30 cities say their greenhouse gas emissions have peaked

Austin, Athens, Lisbon and Venice are the latest major cities to have ‘peaked’ their greenhouse gas emissions, meaning they won’t rise any further and are now falling.

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Scientists have calculated that global greenhouse gas emissions must peak by 2020 in order to limit global temperature rise to 1.5°C, in line with the Paris Agreement.

 

New analysis, published ahead of the C40 World Mayors Summit this week, finds that 30 of the world’s largest cities, representing more than 58 million citizens, have now reached this milestone.

 

The 30 cities are: Athens, Austin, Barcelona, Berlin, Boston, Chicago, Copenhagen, Heidelberg, Lisbon, London, Los Angeles, Madrid, Melbourne, Milan, Montréal, New Orleans, New York City, Oslo, Paris, Philadelphia, Portland, Rome, San Francisco, Stockholm, Sydney, Toronto, Vancouver, Venice, Warsaw and Washington, D.C.

 

Michael Doust, Programme Director, Measurement and Planning at C40, explained more about the methodology for calculating and tracking peak greenhouse gas emissions: "We [C40] do this calculation on behalf of C40 cities. Our definition of peaking is that a city must have reduced [its] greenhouse gas emissions over a five-year period or longer and achieved at least a 10 per cent reduction compared to its peak emissions.

 

“We require a minimum of three GHG emissions inventories, and the latest emissions inventory must not be older than five years. These criteria ensure that a peak has not been reversed and that it is indicative of a long-term trend (as opposed to being due to inter-annual variabilities).”

 

“The 30 cities that we are announcing as having peaked in fact reached peak emissions in 2014 or before but we can only now confirm this,” he added.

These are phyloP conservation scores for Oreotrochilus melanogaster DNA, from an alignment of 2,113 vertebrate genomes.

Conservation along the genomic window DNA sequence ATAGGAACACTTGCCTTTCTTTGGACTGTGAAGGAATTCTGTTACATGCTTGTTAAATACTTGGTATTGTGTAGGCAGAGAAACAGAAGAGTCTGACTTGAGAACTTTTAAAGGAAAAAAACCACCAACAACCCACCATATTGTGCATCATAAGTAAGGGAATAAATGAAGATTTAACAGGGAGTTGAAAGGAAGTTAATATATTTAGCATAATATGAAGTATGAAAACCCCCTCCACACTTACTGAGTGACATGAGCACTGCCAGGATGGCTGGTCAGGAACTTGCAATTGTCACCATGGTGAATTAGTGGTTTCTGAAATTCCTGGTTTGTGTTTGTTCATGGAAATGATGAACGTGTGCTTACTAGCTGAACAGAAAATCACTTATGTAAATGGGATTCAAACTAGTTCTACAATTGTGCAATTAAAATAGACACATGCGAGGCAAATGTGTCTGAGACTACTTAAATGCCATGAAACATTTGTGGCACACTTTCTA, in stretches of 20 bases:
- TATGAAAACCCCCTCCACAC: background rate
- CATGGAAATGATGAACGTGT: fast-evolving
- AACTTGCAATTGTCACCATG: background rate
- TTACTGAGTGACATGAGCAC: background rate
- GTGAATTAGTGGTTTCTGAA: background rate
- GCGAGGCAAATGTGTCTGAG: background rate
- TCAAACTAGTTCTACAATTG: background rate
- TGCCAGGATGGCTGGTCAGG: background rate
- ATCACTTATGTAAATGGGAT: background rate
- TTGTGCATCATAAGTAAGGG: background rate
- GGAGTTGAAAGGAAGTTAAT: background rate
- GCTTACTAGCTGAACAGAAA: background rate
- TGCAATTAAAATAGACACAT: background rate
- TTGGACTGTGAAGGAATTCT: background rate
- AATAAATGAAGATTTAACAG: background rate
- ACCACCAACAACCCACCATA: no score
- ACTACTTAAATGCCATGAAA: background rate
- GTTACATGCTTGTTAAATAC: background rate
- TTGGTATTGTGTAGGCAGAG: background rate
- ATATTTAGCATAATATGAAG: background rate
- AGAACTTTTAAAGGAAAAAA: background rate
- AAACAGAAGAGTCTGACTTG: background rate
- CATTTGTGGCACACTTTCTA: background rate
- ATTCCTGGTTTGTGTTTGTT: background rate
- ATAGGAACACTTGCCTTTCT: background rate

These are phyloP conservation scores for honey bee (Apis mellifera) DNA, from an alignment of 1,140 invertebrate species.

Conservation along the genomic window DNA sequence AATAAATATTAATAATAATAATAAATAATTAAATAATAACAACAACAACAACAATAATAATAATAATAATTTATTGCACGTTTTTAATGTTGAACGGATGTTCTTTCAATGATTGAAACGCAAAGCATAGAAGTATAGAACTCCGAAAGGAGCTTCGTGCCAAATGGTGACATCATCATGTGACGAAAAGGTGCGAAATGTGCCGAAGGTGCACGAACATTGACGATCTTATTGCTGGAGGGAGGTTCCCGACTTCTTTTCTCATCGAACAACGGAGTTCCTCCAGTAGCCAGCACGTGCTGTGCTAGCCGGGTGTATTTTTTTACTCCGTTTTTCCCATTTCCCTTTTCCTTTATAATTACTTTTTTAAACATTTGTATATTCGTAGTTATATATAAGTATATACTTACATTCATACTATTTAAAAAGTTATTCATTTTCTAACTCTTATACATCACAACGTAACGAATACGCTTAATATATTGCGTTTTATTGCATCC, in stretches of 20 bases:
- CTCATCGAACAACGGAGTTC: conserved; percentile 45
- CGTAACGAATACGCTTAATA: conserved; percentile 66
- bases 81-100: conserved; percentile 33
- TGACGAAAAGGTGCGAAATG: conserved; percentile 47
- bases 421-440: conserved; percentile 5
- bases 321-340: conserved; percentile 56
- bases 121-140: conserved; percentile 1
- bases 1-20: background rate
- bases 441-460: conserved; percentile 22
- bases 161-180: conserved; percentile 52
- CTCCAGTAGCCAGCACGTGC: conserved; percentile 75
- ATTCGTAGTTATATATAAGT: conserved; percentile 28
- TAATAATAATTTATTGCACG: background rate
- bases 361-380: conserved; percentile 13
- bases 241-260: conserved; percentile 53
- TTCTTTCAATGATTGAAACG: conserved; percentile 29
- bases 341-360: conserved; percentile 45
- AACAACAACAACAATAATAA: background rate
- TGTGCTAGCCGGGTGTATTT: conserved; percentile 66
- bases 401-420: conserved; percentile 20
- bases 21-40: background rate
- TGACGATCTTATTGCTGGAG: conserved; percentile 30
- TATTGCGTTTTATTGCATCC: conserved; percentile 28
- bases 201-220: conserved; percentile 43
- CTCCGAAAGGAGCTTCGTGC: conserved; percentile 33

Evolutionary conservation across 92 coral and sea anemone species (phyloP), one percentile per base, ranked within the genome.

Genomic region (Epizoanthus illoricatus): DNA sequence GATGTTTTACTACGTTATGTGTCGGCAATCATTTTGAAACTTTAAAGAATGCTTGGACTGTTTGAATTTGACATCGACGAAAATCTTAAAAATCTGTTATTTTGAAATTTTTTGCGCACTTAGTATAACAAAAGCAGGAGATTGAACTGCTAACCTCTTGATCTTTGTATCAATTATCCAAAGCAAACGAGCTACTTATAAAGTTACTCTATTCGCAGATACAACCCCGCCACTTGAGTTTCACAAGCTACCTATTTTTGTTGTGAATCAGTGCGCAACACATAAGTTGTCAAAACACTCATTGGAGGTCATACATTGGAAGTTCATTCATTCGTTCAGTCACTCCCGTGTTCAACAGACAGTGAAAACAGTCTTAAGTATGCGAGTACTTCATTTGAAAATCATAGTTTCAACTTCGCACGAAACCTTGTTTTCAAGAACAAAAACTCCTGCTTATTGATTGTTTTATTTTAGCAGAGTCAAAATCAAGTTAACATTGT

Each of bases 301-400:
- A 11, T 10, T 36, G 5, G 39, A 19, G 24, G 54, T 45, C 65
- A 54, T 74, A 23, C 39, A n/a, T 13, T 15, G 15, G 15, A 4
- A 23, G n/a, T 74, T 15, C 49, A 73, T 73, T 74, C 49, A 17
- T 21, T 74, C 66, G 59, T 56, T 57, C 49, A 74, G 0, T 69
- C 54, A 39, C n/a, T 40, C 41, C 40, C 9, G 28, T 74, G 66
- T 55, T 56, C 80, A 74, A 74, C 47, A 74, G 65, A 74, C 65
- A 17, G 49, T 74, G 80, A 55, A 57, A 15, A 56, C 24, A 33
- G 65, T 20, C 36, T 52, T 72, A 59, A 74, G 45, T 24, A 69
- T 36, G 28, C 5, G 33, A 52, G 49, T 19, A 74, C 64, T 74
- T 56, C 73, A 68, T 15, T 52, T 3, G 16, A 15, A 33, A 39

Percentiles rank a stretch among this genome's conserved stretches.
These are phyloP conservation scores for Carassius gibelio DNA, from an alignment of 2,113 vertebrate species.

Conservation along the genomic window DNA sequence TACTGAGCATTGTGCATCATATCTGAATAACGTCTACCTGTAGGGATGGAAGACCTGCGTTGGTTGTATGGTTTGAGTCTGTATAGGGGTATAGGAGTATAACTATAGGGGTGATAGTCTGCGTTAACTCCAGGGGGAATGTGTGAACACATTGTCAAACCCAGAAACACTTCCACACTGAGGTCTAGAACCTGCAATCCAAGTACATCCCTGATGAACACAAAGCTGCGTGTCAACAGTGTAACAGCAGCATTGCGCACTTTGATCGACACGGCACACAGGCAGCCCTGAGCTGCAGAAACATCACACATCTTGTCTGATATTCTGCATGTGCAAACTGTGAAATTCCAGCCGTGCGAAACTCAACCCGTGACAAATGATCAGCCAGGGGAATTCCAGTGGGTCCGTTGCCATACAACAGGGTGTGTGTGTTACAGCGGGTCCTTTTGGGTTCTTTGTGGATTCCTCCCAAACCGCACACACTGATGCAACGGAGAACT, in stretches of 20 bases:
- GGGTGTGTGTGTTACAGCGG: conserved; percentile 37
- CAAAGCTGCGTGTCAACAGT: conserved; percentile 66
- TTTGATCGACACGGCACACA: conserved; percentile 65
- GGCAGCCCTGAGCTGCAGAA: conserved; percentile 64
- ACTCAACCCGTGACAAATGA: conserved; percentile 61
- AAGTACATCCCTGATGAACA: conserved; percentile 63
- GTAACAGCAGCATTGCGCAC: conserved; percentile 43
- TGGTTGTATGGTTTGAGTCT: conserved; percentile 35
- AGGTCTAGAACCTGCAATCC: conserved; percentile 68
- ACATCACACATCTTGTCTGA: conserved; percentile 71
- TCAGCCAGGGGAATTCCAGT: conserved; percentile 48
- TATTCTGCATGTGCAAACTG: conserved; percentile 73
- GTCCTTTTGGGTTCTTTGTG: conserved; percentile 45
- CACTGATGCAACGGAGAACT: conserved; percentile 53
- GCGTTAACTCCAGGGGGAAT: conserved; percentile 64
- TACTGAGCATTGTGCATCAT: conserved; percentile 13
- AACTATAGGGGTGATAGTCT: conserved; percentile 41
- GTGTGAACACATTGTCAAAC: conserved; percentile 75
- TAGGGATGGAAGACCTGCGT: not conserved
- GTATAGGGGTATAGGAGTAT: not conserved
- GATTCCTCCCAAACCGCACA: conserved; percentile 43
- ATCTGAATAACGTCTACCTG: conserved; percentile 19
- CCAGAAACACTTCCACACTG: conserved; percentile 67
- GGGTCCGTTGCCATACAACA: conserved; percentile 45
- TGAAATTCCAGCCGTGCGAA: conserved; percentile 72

Progress

 

C40 is a network of the world’s megacities committed to collaborating to address climate change. C40 analysis shows that since reaching peak emissions levels, these 30 cities have reduced greenhouse gas emissions by an average of 22 per cent. Copenhagen, the host city for this year’s C40 World Mayors Summit, has reduced emissions by "up to 61 per cent".

 

Copenhagen has reduced emissions by up to 61 per cent since reaching peak emissions levels.

 

Examples of notable progress made by C40 cities over the last decade include:

  • 82 cities have implemented cycle hire schemes, compared to 13 in 2009
  • There are over 66,000 electric buses on the streets of C40 cities, compared to fewer than 100 in 2009
  • 24 cities have committed to achieving 100 per cent renewable electricity by 2030, compared to four in 2009
  • 18 cities have banned or restricted single-use, non-recyclable plastics, compared to two in 2009
  • 17 cities have restrictions on high-polluting vehicles that cover a significant part of the city, compared to three in 2009

 

Ambition

 

”The C40 cities that have reached peak emissions are raising the bar for climate ambition, and at the same time exemplifying how climate action creates healthier, more equitable and resilient communities,” said Mark Watts, executive director of C40 Cities.

 

“But this is nothing to win medals for - emissions across the whole world need to stop rising and start falling within the next year if we are to keep global heating below 1.5 degrees.”

 

C40 also announced the launch of its C40 Knowledge Hub, an online platform bringing together insights, practical experiences and tested climate approaches from cities around the world.

 

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